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Top 15 Prospects Lists… A Teaser

Posted By Marc Hulet On October 24, 2011 @ 1:15 pm In Minor Leagues | 5 Comments

The annual Top 10 prospects lists are set to arrive at FanGraphs at the beginning of November. This year the lists will be even bigger with 15 prospects ranked for each team, along with a “sleeper player” to watch. This week we’re giving you a sneak peek with six player profiles (three today, and three more on Friday) for prospects that failed to make their respective teams’ Top 15 lists. FanGraphs is the only site where you can receive more than 450 detailed player reports – at no cost.

  • Washington Nationals: Matt Skole, 3B
    BORN: July 30, 1989
    EXPERIENCE: 1 season (Short Season Ball)
    ACQUIRED: 2011 5th round (Georgia Tech)
    2010-11 TOP 10 RANKING: NA

    SCOUTING REPORT: Skole was selected in the fifth round of the 2011 amateur draft after a so-so junior year at Georgia Tech that saw his power output plummet. He did show good gap power in his pro debut, and his eventual success or fail as a big leaguer will hinge on how much usable, in-game pop he displays. He is a fringe defender at the hot corner and may have to move to first base down the road. His brother, Jake Skole, is a former first round pick of the Texas Rangers.

    YEAR IN REVIEW: In short-season ball, Skole had a solid debut by hitting for both average (.290) and gap power (23 doubles in 272 at-bats). He also showed a good eye at the plate with a walk rate of 13.2%. The left-handed hitter will have to improve against southpaws (.581 OPS) if he’s going to continue to play every day. His defense was inconsistent at third base and he needs to improve on his foot work.

    YEAR AHEAD: Skole will probably move up to low-A ball in 2012 but there is a chance, with a strong spring (and depending on where Anthony Rendon plays), that he could begin the year in high-A ball. His bat could allow him to move quickly, especially if he shows move over-the-fence strength.

    CAREER OUTLOOK: The third baseman’s future in the organization is a little muddled with the likes of Ryan Zimmerman and Rendon ahead of him. If he can hit, though, the club will find a place for Skole or use him as a trading chip. An increased ability to handle the hot corner will also help his overall value.

  • Los Angeles Angels: Chevez Clarke, OF
    BORN: Jan. 9, 1992
    EXPERIENCE: 2 seasons (Rookie Ball)
    ACQUIRED: 2010 1st round (30th overall)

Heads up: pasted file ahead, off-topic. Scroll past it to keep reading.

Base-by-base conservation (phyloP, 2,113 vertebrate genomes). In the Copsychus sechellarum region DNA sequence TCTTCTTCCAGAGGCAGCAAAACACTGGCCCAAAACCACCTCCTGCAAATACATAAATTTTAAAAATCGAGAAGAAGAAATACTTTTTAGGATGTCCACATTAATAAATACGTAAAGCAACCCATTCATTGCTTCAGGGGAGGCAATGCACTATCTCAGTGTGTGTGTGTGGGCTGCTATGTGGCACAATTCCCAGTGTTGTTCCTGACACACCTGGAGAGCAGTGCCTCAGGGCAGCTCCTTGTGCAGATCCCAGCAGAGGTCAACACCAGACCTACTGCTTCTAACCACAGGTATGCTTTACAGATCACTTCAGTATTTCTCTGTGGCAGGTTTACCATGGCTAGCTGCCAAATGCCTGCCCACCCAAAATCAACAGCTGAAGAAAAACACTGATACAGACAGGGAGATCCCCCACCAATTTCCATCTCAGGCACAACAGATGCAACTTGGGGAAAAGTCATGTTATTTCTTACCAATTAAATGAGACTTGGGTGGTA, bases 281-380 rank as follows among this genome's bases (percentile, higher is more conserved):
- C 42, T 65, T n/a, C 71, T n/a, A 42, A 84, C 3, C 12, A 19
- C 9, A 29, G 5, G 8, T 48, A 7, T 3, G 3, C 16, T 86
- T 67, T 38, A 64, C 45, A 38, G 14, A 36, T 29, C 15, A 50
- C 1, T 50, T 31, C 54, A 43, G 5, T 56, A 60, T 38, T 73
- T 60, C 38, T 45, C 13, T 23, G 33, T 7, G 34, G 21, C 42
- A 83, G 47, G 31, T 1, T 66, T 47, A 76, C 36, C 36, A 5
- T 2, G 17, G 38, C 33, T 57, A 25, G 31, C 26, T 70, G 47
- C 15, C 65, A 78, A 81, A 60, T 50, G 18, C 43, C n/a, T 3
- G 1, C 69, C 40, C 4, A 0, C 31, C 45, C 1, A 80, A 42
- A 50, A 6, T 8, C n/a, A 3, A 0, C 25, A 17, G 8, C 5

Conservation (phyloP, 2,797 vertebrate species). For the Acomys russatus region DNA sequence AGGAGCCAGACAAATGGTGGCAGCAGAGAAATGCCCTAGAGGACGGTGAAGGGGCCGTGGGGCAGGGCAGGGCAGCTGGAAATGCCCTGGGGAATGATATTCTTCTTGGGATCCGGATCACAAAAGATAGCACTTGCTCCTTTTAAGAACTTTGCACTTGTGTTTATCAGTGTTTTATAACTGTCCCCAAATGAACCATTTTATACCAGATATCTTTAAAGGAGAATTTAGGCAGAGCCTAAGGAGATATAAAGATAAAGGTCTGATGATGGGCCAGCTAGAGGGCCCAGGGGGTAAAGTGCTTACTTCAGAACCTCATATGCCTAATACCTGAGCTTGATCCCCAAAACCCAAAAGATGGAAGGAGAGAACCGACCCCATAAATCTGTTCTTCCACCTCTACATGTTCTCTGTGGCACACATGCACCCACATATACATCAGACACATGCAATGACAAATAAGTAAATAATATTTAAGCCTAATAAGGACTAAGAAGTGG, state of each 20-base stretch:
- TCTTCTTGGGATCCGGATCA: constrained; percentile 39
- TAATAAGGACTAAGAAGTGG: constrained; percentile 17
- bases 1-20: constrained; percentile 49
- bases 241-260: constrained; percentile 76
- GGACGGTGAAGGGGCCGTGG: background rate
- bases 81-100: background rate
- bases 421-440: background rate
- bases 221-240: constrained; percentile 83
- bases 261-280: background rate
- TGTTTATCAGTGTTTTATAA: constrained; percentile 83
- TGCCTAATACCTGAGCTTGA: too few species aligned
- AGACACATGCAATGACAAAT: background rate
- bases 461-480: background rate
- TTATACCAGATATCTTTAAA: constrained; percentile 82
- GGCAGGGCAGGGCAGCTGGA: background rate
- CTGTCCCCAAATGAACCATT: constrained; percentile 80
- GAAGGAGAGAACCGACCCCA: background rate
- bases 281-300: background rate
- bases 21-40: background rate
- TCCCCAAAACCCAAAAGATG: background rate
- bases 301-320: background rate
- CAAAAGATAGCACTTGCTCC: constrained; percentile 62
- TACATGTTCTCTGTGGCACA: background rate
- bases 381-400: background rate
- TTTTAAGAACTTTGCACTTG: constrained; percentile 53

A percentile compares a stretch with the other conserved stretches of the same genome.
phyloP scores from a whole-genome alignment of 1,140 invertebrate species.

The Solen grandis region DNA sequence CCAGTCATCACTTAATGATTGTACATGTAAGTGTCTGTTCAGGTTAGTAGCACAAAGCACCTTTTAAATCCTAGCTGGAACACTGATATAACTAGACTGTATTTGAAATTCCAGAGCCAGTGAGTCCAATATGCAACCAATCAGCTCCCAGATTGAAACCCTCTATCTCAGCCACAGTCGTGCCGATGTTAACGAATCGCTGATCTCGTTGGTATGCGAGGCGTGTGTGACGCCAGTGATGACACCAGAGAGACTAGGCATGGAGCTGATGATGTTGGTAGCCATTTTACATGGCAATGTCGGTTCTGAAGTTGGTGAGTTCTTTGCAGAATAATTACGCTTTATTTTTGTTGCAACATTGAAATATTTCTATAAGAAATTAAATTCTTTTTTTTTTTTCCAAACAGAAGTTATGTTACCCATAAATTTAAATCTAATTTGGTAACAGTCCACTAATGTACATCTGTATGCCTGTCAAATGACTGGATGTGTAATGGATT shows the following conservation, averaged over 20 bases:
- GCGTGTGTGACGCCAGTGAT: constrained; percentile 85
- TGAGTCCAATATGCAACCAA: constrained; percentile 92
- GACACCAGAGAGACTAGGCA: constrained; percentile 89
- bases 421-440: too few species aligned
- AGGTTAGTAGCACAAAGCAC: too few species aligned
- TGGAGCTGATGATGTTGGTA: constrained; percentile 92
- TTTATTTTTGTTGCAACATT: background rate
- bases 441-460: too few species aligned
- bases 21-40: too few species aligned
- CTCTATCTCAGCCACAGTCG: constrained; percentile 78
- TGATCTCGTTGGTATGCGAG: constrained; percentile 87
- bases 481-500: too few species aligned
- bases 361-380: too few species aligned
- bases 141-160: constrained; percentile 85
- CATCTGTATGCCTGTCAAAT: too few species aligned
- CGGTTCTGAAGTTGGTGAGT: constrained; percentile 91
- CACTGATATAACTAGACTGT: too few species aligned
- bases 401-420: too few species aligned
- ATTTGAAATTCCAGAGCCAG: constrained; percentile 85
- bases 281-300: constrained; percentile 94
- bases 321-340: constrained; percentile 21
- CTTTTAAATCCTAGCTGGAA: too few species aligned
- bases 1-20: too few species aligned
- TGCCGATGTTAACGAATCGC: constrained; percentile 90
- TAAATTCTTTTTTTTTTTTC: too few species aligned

2010-11 TOP 10 RANKING: Off

    SCOUTING REPORT: The third of the club’s three first round draft picks in 2010, Clarke has been slow to develop. He was a high profile amateur but he continues to be haunted by poor pitch recognition. Clarke has impressive offensive and defensive tools but he’ll struggle to realize his potential if he cannot make consistent contact.

    YEAR IN REVIEW: Despite repeating the rookie Arizona League, Clarke put forth another disappointing season. His strikeout rate of 30% is far too high for a serious prospect – especially one that knocked out just three home runs in 195 at-bats. Defensively, he had poor reads on balls off the bat but he shows decent range and a strong arm.

    YEAR AHEAD: Clarke will be 20 when the 2012 season begins and a third year in short-season ball will certainly be a significant blow to his development – but not a nail in the coffin. He needs to identify pitches better and he has to show better pitch selection.

    CAREER OUTLOOK: A switch-hitter, Clarke may want to abandon hitting from the right side unless he can show some improvements in 2012; he posted a measly .229 OPS in 30 at-bats against southpaws. Consistent at-bats from the left side could help accelerate his development. He still has a high ceiling but he’s a long, long way from realizing it.

  • San Francisco Giants: Jesus Galindo, OF
    BORN: Aug. 23, 1990
    EXPERIENCE: 3 seasons (Short Season Ball)
    ACQUIRED: 2009 international free agent (Venezuela)
    2010-11 TOP 10 RANKING: Off

    SCOUTING REPORT: The organization has spent some serious coin on international free agent outfielders, including Francisco Peguero and Rafael Rodriguez, but Galindo could have a strong impact on the big league club, as well. His base running ability is his strongest tool right now. His hitting skills need a lot of work and his outfield instincts are still developing.

    YEAR IN REVIEW: Galindo made his North American debut in 2011 after two undistiguished seasons in the Dominican Summer League. He was jumped over the rookie Arizona League and placed in the college-graduate-heavy Northwest League. Galindo stole 47 bases in 55 tries. He showed decent patience for a raw player with a walk rate of 9.1% and he kept his strikeout rate below 20%, which is important because he has little or no power (.088 ISO).

    YEAR AHEAD: Galindo should move up to low-A ball in 2012 and will look to add some polish to his game. A switch-hitter, and natural right-handed batter, he needs to get stronger from the left side after posting a .662 OPS. To be successful, he has to keep hitting the ball on the ground to take advantage of his plus speed. Galindo will never hit for power but a little more line-drive pop (His line-drive rate was 12% in ’11) will help him rack up the doubles and triples.

    CAREER OUTLOOK: Galindo could be a solid big league center-fielder, along the lines of Juan Pierre in his prime, or he could also provide value as a fourth outfielder and pinch runner. He’s a long way from the Majors and the organization will no doubt be patient with him.


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